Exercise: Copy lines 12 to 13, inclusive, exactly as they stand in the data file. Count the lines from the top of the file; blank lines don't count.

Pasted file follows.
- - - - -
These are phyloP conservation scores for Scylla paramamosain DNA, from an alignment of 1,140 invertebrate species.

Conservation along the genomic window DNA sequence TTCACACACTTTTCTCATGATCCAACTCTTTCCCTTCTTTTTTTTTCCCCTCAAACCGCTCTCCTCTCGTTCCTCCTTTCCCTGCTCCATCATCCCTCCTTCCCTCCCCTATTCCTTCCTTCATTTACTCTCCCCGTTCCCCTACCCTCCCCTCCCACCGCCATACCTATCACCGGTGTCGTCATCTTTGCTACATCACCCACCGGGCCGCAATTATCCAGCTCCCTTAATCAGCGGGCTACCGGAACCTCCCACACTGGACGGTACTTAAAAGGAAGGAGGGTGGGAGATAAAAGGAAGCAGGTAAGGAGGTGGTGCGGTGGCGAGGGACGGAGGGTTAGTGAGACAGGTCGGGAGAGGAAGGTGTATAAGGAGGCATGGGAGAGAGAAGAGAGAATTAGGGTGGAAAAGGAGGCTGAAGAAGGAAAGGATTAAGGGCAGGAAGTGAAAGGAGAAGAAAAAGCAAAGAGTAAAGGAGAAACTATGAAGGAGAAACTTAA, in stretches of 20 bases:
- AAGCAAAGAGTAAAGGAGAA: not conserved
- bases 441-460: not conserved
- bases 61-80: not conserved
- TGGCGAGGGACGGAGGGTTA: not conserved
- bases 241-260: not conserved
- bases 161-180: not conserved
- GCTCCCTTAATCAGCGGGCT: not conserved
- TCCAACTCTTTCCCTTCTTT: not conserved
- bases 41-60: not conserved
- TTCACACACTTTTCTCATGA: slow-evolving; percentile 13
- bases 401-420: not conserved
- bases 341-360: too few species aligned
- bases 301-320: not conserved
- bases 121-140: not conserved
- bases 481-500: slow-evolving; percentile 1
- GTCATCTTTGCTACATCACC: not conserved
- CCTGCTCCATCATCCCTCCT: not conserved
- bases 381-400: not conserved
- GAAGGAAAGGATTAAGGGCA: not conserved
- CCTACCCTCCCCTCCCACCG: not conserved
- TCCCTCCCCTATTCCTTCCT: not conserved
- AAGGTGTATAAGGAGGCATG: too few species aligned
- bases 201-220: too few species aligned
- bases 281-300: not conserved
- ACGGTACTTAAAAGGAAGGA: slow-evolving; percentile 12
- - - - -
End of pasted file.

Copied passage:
- TTCACACACTTTTCTCATGA: slow-evolving; percentile 13
- bases 401-420: not conserved